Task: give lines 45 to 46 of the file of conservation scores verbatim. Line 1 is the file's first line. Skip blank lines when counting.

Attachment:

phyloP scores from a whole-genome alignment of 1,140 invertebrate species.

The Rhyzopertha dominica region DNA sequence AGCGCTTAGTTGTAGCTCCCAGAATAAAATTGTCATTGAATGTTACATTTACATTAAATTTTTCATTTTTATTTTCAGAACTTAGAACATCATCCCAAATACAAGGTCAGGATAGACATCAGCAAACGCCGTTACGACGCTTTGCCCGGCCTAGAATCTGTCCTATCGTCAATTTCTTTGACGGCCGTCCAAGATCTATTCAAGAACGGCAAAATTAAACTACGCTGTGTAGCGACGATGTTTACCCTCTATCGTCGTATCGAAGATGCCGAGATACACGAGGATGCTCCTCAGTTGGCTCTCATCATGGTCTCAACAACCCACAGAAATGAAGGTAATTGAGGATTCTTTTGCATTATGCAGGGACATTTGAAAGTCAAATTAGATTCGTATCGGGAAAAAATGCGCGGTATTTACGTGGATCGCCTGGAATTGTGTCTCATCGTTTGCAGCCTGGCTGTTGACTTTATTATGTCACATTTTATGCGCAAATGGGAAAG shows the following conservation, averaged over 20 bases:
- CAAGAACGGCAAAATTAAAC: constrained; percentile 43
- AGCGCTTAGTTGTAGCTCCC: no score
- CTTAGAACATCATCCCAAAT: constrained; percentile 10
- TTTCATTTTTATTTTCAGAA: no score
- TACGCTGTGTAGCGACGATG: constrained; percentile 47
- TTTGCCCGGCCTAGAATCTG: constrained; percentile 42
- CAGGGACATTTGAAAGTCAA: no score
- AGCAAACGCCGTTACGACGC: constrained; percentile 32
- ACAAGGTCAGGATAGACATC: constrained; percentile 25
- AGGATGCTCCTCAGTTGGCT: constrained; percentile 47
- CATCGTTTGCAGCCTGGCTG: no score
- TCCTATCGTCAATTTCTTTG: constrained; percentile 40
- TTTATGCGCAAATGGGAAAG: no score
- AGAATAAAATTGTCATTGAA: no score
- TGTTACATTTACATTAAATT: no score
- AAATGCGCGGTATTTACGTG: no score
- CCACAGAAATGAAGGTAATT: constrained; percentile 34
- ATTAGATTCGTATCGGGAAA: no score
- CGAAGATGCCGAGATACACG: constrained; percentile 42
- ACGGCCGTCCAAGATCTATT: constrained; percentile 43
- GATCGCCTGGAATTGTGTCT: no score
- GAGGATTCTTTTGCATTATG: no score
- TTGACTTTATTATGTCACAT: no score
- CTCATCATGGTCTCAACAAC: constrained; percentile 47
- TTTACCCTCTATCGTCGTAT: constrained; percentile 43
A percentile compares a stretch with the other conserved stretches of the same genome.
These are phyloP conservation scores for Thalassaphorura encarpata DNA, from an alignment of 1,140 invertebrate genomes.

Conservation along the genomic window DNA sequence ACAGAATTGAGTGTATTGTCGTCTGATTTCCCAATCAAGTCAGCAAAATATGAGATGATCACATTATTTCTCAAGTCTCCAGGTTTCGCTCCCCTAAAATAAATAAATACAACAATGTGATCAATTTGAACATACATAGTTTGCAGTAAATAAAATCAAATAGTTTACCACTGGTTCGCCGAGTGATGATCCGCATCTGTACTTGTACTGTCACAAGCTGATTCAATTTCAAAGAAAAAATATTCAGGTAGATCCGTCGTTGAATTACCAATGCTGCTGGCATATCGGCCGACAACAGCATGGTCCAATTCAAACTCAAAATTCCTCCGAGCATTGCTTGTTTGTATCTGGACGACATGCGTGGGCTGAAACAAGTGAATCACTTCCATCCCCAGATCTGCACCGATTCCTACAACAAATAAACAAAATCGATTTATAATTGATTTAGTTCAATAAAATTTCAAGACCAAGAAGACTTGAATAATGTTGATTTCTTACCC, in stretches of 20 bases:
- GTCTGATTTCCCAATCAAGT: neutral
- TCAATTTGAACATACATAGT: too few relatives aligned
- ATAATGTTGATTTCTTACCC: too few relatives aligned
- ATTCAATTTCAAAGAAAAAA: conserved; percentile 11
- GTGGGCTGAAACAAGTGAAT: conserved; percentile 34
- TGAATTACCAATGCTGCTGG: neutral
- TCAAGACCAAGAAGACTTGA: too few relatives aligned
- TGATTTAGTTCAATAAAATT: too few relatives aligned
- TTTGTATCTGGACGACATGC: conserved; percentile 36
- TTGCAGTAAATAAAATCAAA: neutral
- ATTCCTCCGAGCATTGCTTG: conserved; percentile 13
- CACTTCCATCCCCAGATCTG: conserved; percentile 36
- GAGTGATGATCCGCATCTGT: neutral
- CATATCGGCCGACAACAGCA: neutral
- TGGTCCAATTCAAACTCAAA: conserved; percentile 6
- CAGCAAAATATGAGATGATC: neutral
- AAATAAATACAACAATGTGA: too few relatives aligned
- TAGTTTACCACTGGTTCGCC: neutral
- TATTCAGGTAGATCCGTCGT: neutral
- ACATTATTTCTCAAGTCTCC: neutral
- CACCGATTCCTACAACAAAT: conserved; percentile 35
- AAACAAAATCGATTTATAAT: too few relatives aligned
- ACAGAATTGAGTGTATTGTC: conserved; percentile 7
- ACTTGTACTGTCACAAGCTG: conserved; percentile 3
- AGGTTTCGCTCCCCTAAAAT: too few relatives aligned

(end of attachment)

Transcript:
- TGGTCCAATTCAAACTCAAA: conserved; percentile 6
- CAGCAAAATATGAGATGATC: neutral